addresses, Session-Ids,
Aruba vendor specific
RADIUS attributes.
Modern Wi-Fi APs and
controllers also try to
identify devices by their
802.1X supplicant, DHCP
request parameters, HTTP
user agent etc.
RADIUS Accounting Stop message
d5b39070 Thu Feb 23 14:53:52 2023 182291: DEBUG: Packet dump:
d5b39070 *** Received from 10.255.255.245 port 61503 ....
d5b39070 Code: Accounting-Request
d5b39070 Identifier: 1
d5b39070 Authentic: <188>9>g[<186><157>U|`<244><143>"<171><183><127>
d5b39070 Attributes:
d5b39070 Acct-Status-Type = Stop
d5b39070 NAS-IP-Address = 10.255.255.245
d5b39070 User-Name = "0001012014020013@wlan.mnc001.mcc001.3gppnetwork.org"
d5b39070 NAS-Port = 0
d5b39070 NAS-Port-Type = Wireless-IEEE-802-11
d5b39070 Calling-Station-Id = "aa2b0b553528"
d5b39070 Called-Station-Id = "6026efcdcdc4"
d5b39070 Framed-IP-Address = 172.16.145.111
d5b39070 Acct-Multi-Session-Id = "AA2B0B553528-1677156607"
d5b39070 Acct-Session-Id = "6026EF5CDC55-AA2B0B553528-63F76102-8F448"
d5b39070 Acct-Delay-Time = 0
d5b39070 Aruba-Essid-Name = "RS-TEST"
d5b39070 Aruba-Location-Id = "rs-aruba-ap-1"
d5b39070 Aruba-User-Vlan = 145
d5b39070 Aruba-User-Role = "RS-TEST"
d5b39070 Aruba-Device-Type = "NOFP"
d5b39070 Acct-Input-Octets = 35954
d5b39070 Acct-Output-Octets = 855517
d5b39070 Acct-Input-Packets = 549
d5b39070 Acct-Output-Packets = 453
d5b39070 Acct-Input-Gigawords = 0
Note also one Location
attribute. There are a lot more
related attributes in the
standardisation process and
under development is also a
technology called Wi-Fi
sensing, which probably also
brings new attributes to
RADIUS requests.
How these attributes are
secured and transferred
remains to be seen.
Your device may do things you do not know…
● Roaming network profiles make your device try to
connect any network advertising suitable network
name, roaming consortium organisation ID, realm etc.
● Your device may contain operator profiles not visible or
manageable by you
● Even failed attempt to roam to the network may provide
trackable information about your device or you.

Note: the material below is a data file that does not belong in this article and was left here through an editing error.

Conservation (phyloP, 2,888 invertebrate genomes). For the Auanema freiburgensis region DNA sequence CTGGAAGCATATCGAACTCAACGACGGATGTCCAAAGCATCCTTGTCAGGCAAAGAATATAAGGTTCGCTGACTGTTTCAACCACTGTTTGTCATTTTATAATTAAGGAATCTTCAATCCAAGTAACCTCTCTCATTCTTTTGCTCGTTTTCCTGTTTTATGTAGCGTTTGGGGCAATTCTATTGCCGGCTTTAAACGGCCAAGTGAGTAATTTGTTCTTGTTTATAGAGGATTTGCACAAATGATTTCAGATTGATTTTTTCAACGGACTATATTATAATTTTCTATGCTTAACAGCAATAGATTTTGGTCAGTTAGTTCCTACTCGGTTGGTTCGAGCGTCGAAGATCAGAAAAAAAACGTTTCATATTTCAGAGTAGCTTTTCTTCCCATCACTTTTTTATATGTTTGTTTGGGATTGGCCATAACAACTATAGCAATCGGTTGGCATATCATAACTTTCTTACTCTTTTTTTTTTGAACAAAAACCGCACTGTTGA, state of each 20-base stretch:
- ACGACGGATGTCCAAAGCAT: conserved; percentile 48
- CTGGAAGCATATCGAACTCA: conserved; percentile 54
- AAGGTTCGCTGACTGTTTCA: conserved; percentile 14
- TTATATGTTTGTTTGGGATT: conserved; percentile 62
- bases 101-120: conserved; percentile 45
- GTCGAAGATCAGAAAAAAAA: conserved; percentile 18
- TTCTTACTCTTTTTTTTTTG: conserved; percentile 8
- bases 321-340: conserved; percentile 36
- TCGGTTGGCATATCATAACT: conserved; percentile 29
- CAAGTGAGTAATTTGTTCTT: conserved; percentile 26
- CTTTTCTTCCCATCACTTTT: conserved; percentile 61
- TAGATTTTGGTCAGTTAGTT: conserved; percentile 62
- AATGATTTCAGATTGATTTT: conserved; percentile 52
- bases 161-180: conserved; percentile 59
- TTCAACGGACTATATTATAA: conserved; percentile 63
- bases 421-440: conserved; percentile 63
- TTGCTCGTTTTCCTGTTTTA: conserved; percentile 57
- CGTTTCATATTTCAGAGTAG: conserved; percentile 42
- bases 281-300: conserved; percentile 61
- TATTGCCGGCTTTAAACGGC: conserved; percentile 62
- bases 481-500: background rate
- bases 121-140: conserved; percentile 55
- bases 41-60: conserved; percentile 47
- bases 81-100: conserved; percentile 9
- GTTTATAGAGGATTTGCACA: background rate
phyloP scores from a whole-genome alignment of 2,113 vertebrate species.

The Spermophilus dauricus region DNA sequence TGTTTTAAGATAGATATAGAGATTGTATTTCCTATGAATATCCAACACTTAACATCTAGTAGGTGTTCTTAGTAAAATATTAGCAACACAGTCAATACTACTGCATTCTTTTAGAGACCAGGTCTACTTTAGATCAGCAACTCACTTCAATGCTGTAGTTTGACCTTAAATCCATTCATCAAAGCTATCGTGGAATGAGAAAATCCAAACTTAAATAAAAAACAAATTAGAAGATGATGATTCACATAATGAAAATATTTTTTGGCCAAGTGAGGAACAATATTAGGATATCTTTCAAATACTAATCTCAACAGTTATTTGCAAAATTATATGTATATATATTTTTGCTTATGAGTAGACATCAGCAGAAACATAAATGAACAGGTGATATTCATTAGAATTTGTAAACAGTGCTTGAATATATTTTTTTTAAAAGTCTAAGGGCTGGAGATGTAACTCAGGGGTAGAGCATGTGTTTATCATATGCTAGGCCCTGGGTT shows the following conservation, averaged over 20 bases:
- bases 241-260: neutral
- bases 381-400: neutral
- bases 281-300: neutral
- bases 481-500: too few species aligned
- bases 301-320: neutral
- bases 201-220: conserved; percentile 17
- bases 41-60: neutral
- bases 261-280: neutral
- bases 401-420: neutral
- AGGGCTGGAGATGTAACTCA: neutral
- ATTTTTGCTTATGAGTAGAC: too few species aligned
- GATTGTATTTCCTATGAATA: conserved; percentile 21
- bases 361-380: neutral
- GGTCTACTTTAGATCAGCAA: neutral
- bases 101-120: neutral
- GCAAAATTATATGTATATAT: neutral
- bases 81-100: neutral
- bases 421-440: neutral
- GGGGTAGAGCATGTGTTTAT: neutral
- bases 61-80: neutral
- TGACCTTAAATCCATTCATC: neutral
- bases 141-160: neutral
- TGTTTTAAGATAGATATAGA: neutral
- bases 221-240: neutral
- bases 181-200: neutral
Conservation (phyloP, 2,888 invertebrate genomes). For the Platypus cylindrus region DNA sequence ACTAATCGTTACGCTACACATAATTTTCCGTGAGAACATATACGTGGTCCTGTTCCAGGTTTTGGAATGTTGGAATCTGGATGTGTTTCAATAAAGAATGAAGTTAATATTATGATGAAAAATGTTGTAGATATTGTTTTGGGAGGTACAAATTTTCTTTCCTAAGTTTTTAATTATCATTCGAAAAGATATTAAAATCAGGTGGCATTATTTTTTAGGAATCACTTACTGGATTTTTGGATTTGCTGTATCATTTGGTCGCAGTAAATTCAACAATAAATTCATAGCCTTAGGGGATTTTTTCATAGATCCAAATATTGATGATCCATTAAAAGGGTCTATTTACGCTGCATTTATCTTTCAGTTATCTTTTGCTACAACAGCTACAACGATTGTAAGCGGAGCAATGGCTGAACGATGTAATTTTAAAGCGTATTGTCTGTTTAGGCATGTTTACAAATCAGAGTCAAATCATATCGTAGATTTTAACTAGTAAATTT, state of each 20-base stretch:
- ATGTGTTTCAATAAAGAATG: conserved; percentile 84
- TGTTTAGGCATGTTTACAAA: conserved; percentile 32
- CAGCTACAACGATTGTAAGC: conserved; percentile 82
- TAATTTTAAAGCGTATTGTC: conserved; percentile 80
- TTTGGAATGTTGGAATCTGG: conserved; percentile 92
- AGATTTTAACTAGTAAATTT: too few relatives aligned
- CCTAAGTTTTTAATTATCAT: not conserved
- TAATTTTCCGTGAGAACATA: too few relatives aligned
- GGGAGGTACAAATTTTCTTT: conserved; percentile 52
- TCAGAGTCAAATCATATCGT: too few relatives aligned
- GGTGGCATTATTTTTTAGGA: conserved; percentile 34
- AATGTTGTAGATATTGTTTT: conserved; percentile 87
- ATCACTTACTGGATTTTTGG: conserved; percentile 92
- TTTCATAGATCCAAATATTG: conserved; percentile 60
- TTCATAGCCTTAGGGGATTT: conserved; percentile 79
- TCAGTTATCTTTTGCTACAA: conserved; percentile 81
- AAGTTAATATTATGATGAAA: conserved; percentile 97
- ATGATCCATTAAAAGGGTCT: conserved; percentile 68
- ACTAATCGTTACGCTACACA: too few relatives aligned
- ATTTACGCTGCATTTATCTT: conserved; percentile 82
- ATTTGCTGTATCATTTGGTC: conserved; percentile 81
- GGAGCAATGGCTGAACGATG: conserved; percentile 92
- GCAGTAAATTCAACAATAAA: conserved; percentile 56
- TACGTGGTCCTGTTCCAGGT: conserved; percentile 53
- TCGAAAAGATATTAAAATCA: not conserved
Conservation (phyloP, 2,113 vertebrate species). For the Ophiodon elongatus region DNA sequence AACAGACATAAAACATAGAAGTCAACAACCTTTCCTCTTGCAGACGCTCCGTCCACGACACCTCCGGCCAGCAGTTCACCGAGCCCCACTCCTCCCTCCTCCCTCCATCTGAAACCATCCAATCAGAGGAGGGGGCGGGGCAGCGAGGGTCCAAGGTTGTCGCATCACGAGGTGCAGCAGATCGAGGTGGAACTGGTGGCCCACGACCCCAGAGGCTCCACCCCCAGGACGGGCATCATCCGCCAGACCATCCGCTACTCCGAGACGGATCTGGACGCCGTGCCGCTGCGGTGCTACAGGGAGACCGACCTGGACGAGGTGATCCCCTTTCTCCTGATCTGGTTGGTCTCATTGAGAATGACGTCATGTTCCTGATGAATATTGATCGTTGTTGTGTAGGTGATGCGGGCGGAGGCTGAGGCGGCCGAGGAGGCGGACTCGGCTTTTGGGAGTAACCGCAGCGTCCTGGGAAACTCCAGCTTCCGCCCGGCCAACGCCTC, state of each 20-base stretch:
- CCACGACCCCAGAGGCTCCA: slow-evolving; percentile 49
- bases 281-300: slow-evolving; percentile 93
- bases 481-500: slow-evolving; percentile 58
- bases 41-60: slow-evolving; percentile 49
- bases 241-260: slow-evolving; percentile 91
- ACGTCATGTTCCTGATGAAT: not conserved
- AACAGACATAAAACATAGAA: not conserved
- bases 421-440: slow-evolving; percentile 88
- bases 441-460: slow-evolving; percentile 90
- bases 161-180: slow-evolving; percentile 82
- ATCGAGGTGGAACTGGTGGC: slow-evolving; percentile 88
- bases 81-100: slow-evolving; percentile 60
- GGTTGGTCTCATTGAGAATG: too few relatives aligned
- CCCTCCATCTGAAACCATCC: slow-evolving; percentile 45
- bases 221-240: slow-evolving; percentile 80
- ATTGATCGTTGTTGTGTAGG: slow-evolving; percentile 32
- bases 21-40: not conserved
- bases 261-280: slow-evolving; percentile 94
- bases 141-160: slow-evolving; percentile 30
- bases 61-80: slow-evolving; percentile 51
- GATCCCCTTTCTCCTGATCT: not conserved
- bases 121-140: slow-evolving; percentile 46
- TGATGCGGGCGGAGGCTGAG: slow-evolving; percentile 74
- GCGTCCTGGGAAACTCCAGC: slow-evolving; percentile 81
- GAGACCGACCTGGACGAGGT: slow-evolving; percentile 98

● Your device may try to join, try to authenticate and then
silently fail without alerting you.
EAP-SIM/EAP-AKA/EAP-AKA’ privacy
Example: warning in iOS when joining WiFi without IMSI privacy in place
● EAP-SIM, EAP-AKA and EAP-AKA’ are
SIM-based WiFi authentication methods used
globally in Wi-Fi roaming and offloading.
● On the first connection to a WiFi network, the
mobile device communicates its permanent
subscriber identity information (IMSI)
● This identity is sent in the clear.
● a WiFi sniffer can be used to collect identities and
track users. This tracking can also be done by the
venue or network owner when connecting to the
WiFi network.
● IMSI Privacy Protection protects identity already
during first authentication
How to protect privacy?
● Use MAC address randomisation, it makes tracking harder
● Use anonymous outer identity in Wi-Fi configurations
● Don’t send RADIUS accounting if it is not required
(eduroam recommendation)
● Use RadSec (RADIUS over TLS, RFC 6614) to protect both
authentication and accounting
● Use EAP-TLS with TLSv1.3 for client certificate
authentication because it supports identity protection
● Use IMSI Privacy Protection supporting clients, server
software and operator for SIM authentication
Ongoing IETF work to improve RADIUS
● RADIUS EXTension (radext) group focuses in improving RADIUS:
○ https://datatracker.ietf.org/wg/radext/about/
● (Datagram) Transport Layer Security ((D)TLS Encryption for RADIUS
updates RFC6614 (RADIUS/TLS) and RFC7360 (RADIUS/DTLS)
○ https://datatracker.ietf.org/doc/draft-ietf-radext-radiusdtls-bis/
● Deprecating Insecure Practices in RADIUS deprecates MD5, CHAP, insecure
transports, plain text RADIUS:
○ https://datatracker.ietf.org/doc/draft-ietf-radext-deprecating-radius/
● RADIUS and TLS-PSK describes how TLS-PSK should be used:
○ https://datatracker.ietf.org/doc/draft-ietf-radext-tls-psk/
● Updating old RADIUS with negotiation: RADIUS ALPN and removing MD5:
○ https://datatracker.ietf.org/doc/draft-ietf-radext-radiusv11/
Thank you!
Questions, comments?
Mastodon: @khuhtanen@infosec.exchange
X: @khuhtanen
SlideShare: https://www.slideshare.net/khuhtanen/presentations
Check also
globalreachtech.com
WWW pages for
more analysis of
MAC address
randomisation by
Dr Chris Spencer

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Disobey 2024: Karri Huhtanen: Wi-Fi Roaming Security and Privacy